Should children and teenagers have or not have cell phones? Why?
Only for emergencies and parental contact. Yes I'm serious. Kids can't even walk down the sidewalk straight anymore, 'cause their eyes are on text messages and such. And many of them actually have their parent's phone. That's one thing that really irks me----calling someone only to have their kid answer their cell phone.
My teenager does have a cell phone (that we pay for) for safety and emergencies although we have had to endure her texting under the dinner table, extremely long conversations with class mates and even walking around aimlessly talking to the blue tooth.
Her having a cell phone proved to be most aggravating when in an emergency situation I tried to call her and she did not answer .
Brenda has a point. Only today, a young girl got seriously injured in our neighbourhood - she crossed the road without looking, because she was so busy texting.
If I were a parent, I'd also be worried about health dangers. Consider the logic.
Lots of parents are not vaccinating their kids because some people believe there's a small risk of developing autism. But they don't think twice about letting their kids have a cell phone, even though some doctors believe there's a big risk of developing a brain tumour.
Australia's most prominent brain surgeon is very concerned.
http://www.mamamia.com.au/news/mobile-p … u-worried/
I used to work closely with people in the industry. There's a lot of money in the cell phone business, so they have a vested interest in playing down the risks. And before you say, "but surely they wouldn't do that!" - what about the petrol companies who concealed the dangers of lead, even though their own workers were dying of lead poisoning? And what about the cigarette companies who kept quiet about the risks of smoking for decades?
Thank you for that reminder. My daughter does use the speaker a lot and she texts more that anything, although she does use the cell phone at her ear more that I am comfortable with. Again thank you for that reminder.
I think that a teenager should be given a cell phone when they have proven themselves responsible enough to handle one. For some it may be sooner than it is for others, you have to determine what is best for your child based upon how they handle other responsibilities. Another factor, when they start going out on their own more with their friends I believe that they should have a phone for emergencies. Some parents give their teenagers a pre-paid phone that is only good for calling them with no texting capability. No one knows your child better than you do ... you decide.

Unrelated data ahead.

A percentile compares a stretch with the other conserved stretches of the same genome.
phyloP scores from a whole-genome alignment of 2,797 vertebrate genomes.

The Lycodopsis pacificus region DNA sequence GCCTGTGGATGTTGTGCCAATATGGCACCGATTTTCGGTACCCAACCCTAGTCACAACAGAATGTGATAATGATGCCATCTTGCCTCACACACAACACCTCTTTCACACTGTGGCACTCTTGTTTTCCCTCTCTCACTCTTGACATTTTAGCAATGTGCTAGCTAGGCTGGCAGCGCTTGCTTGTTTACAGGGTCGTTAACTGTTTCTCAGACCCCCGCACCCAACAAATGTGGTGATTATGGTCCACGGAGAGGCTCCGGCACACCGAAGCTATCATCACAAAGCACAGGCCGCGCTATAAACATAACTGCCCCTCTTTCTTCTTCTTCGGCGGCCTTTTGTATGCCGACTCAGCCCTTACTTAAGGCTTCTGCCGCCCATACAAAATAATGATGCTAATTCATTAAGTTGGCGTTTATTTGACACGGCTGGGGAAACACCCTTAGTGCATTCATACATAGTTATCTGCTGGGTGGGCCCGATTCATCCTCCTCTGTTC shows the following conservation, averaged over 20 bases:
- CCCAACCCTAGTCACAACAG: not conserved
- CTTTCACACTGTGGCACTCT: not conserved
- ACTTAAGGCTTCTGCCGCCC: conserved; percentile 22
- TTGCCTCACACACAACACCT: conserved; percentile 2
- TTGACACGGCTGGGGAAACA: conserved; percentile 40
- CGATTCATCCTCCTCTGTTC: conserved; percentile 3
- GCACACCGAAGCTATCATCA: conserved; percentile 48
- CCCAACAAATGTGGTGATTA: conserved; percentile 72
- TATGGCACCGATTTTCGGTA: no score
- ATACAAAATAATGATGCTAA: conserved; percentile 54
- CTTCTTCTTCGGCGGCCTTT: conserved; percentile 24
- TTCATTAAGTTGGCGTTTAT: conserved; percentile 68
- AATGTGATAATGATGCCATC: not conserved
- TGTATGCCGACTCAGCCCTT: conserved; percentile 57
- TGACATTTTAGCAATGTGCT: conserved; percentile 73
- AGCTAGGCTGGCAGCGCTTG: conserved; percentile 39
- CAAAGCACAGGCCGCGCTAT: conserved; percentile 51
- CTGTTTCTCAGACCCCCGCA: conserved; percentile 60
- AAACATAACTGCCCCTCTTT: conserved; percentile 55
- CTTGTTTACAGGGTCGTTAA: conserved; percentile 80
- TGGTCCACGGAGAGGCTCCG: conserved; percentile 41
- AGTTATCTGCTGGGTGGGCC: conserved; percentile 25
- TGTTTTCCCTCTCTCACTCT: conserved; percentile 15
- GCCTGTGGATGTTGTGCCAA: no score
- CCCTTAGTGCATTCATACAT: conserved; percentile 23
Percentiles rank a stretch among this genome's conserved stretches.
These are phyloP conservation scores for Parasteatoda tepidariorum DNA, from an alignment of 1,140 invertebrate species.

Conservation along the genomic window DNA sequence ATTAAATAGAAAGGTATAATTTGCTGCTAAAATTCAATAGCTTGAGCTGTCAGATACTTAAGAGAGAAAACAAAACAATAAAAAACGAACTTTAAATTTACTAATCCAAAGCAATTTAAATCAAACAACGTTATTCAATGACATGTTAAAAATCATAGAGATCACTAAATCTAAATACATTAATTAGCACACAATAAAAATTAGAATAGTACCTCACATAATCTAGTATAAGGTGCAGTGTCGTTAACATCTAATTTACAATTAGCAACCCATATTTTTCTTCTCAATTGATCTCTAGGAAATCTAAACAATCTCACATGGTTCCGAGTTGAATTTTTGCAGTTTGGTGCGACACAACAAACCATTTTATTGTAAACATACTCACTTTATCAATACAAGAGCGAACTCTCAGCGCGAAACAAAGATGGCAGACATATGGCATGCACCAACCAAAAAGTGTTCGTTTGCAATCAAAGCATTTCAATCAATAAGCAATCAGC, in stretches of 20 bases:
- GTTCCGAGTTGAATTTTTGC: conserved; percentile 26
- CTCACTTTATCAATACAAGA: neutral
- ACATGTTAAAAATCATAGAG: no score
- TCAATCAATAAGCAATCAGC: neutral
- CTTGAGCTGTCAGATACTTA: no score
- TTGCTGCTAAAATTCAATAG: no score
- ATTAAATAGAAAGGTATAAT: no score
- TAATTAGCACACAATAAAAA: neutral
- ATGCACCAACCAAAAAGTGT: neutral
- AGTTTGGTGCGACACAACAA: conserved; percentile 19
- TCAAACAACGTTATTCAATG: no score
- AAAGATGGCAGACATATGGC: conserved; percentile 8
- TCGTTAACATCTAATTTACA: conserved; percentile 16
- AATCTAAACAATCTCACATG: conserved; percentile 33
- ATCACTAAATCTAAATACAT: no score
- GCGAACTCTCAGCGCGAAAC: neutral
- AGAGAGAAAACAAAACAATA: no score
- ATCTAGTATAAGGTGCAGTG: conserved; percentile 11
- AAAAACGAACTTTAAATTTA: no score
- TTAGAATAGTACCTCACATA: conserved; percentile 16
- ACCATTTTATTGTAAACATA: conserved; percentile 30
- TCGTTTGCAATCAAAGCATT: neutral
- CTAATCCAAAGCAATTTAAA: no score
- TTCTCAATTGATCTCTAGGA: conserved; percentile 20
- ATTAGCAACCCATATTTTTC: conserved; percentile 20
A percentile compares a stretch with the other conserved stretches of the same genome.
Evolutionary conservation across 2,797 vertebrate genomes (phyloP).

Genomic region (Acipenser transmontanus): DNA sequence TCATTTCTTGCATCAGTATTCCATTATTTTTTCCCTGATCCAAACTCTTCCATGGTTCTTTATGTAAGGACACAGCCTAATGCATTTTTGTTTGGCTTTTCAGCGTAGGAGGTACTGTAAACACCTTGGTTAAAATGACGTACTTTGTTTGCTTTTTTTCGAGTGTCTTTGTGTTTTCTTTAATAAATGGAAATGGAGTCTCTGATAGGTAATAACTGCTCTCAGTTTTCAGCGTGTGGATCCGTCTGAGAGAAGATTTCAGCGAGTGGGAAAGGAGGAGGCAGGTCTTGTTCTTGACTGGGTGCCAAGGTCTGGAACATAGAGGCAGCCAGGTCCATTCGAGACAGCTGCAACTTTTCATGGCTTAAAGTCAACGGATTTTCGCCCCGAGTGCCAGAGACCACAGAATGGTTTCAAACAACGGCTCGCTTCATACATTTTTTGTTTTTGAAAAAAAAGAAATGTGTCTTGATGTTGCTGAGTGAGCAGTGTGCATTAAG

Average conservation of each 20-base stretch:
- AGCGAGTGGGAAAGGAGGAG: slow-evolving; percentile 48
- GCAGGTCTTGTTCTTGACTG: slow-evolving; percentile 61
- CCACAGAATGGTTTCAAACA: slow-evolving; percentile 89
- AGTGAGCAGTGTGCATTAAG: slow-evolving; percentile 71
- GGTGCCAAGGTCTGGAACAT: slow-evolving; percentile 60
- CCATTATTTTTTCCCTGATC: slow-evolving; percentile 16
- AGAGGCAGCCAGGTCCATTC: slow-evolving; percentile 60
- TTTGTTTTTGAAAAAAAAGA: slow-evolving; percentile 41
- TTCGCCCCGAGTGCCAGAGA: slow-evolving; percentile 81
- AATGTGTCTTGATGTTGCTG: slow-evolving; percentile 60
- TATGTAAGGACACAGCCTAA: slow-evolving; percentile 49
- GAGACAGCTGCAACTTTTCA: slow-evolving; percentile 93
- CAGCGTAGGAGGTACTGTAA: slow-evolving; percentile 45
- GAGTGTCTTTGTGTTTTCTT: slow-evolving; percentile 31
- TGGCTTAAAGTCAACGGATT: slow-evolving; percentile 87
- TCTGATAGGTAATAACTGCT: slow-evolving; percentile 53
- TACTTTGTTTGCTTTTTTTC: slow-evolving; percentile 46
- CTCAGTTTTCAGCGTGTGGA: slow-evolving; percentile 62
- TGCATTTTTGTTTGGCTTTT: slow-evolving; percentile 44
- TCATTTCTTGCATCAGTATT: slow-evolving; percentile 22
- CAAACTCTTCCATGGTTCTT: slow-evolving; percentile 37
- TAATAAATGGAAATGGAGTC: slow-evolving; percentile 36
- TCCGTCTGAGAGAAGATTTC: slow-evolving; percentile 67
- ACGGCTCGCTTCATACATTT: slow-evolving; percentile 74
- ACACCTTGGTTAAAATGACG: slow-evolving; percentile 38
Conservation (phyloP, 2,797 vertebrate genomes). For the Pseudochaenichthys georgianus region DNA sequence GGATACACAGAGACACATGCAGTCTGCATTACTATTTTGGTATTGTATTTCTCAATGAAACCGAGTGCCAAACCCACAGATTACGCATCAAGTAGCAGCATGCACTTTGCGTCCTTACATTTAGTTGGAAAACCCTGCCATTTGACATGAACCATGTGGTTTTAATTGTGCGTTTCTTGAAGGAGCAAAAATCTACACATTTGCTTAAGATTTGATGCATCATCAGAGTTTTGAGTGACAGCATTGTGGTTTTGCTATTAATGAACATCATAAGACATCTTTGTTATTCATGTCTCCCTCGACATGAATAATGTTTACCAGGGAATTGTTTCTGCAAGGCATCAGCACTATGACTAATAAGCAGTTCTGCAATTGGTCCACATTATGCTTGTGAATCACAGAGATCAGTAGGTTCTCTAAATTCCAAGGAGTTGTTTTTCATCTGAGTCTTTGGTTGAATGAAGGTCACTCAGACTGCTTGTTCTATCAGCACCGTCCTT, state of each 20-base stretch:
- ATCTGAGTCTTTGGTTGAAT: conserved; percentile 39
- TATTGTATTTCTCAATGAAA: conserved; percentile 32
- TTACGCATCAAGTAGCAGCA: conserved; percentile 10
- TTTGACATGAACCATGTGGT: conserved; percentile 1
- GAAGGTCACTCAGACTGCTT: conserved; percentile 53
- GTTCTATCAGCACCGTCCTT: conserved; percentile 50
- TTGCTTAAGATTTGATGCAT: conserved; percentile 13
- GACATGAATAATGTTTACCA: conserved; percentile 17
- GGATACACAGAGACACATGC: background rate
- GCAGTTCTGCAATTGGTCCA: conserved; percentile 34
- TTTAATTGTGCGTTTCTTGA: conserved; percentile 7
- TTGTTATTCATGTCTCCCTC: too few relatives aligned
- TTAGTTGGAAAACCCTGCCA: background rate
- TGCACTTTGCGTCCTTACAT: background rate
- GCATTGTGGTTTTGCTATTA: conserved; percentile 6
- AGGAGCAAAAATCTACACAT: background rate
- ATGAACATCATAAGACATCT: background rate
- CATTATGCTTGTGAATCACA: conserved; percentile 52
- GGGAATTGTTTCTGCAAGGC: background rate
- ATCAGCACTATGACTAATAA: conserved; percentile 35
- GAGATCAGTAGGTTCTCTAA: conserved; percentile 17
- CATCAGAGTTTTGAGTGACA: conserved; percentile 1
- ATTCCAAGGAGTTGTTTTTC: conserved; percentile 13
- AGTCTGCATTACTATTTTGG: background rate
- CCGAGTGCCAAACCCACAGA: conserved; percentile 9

I don't think kids need a cell phone. But for teenagers I would say that giving them cell phone may become a need at some point. I think a simple phone with least of the modern facilities will do. I got my first cell phone in my 12th standard and that was because I was injured (badly!) and during my summer vacations I used to call to my parents to pick me up after my extra classes. That time it was my need. I used to keep that cell phone hidden as cell phone was not allowed in my school. And that cell phone was one of the most 'primitive' kind of cell phone with simple calling and messaging facility only. Now I'm in college and still not very much interested in using cell phones.
Cell phones are ok, but they should not use it during the class and study.
Most instructors ask that cell phones are turned off during classes, although I know I have communicated with my daughter during school hours in an emergency. I also found out that at one time she was checking facebook and her email during school hours (against our rules).
I hate cell phones anyway, even for adults, maybe especially for adults. I rarely use mine now, but at one point I was spending 4 hours a day on one, and frying my brain, so no thank you, no cell phone for my daughter at 10 years of age, despite her peer pressure pleas that all her friends have one.
If I did get her one it would be the most basic, no bells and flashing lights but a cheap model that more of less just was a phone, definitely NOT an iPhone or similar, no FB in school, no games.
When she can afford to buy a fancy phone, is when she can have one
Thank you, I do share some of your ideas about the cell phone. My daughter gets a little teasing from her peers about her simple cell phone but she has what she needs in an emergency. Have a nice day!
I'm right there with aguasilver, I hate cell phones too. They are invasive, intrusive, distracting, and in some cases just plain rude. Unfortunately, they have also become a necessity in our modern world and if kids have to have them at all, I feel probably about middle school age, or as soon as they start going places with their friends where the parent isn't going to be there, i.e. the mall, parties, etc. It's the only way to get hold of them and if they have gps, it's a good way to track them and make sure they are where they say they are.
But I hate to see them walking around like mindless zombies with their heads down and their fingers texting away. It's gotten way out of control with kids because parents have let it, and I don't see any way of stuffing that genie back into the bottle. Unfortunately, adults are just as bad as the kids.
It is true that parents get just as caught up in their cell phone use as kids. My "husband" rarely spoke on the phone and chose a simple plan. Now he goes over his minutes every month, every time he leaves he calls home for the silliest reasons and he has even learned how to text. At our age It is hilarious!